nep-hrm New Economics Papers
on Human Capital and Human Resource Management
Issue of 2020‒05‒25
four papers chosen by
Patrick Kampkötter
Eberhard Karls Universität Tübingen

  1. Tournament incentives, age diversity and firm performance By Oleksandr Talavera; Shuxing Yin; Mao Zhang
  2. Recruitment strategies and match quality - New evidence from representative linked employer-employee data By Brändle, Tobias; Grunau, Philipp; Haylock, Michael; Kampkötter, Patrick
  3. Gender Differences in Professional Career Dynamics: New Evidence from a Global Law Firm By Ina Ganguli; Ricardo Hausmann; Martina Viarengo
  4. Vacancies, Employment Outcomes and Firm Growth: Evidence from Denmark By Jesper Bagger; Francois Fontaine; Manolis Galenianos; Ija Trapeznikova

  1. By: Oleksandr Talavera (University of Birmingham); Shuxing Yin (University of Sheffield); Mao Zhang (University of St Andrews)
    Abstract: This study introduces a new dimension, age diversity of non-CEO executives, which moderates the relationship between promotion-based tournament incentives, measured as the pay gap between the CEO and non-CEO executives, and firm performance. For a sample of Chinese listed firms from 2005 to 2015, we find that the tournament incentives for non-CEO executives relate positively to firm performance. This relationship is weaker when non-CEO executives are from different age cohorts, whereas the tournament effect is enhanced when non-CEO executives are from the same age cohort. The negative moderation effect of age diversity is more pronounced in state firms and in the Northern China Plain cultural region. The negative moderation effect disappears in firms with CEOs who have overseas experience. We reason that the peer pressure among the similar-aged non-CEO executives enhances the tournament competition and that age hierarchy reduces incentives for younger executives to compete. Our findings have important implications for firms not only in China, but also in countries and regions where seniority is highly valued when setting executive compensation and optimizing organizational structure.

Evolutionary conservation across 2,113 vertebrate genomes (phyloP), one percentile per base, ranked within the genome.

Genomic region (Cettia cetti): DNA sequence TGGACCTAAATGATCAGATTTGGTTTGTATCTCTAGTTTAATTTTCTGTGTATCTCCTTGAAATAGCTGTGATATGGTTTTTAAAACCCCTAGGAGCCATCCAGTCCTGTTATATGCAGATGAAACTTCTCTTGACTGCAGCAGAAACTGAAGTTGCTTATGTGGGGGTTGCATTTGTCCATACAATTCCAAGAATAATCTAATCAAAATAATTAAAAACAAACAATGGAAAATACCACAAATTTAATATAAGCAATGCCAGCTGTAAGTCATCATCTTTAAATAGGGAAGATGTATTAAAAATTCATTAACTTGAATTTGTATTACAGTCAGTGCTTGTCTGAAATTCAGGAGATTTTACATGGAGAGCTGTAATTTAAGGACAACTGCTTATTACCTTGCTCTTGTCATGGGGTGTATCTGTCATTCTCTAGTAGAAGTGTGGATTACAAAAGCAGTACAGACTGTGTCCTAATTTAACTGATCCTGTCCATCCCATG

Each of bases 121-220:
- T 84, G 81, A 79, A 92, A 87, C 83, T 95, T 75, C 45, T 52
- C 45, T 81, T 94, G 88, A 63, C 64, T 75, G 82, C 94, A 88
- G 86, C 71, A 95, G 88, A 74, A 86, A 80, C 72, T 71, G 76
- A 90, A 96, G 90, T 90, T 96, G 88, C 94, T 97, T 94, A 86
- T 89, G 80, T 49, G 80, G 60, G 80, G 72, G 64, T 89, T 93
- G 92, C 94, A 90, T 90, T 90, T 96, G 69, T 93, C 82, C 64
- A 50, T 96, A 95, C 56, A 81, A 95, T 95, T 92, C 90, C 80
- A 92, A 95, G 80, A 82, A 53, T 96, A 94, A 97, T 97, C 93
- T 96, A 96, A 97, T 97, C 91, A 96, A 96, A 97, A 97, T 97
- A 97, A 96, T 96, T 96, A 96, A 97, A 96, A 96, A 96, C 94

Keywords: Executive compensation; Tournament effect; Non-CEO executives; Age diversity; Seniority
    JEL: G30 J10 J33
    Date: 2020–05
  2. By: Brändle, Tobias; Grunau, Philipp; Haylock, Michael; Kampkötter, Patrick
    Abstract: In economics, the recruitment process of firms is largely treated as a black box. To shed light on this process, we use new representative linked employer-employee data for German private-sector establishments to explore search, selection and screening activities over the years 2012-2018. We document longitudinal changes in hiring policies and address the heterogeneity across establishments relating to size, ownership, sector, and unobserved heterogeneity. Firms' recruitment strategies have sizeable effects on the composition of worker productivity, worker-firm match quality, the number of open vacancies, as well as expected staffing problems. Finally, we outline potential mechanisms and research gaps for future work, where there is room for more detailed and causal evidence.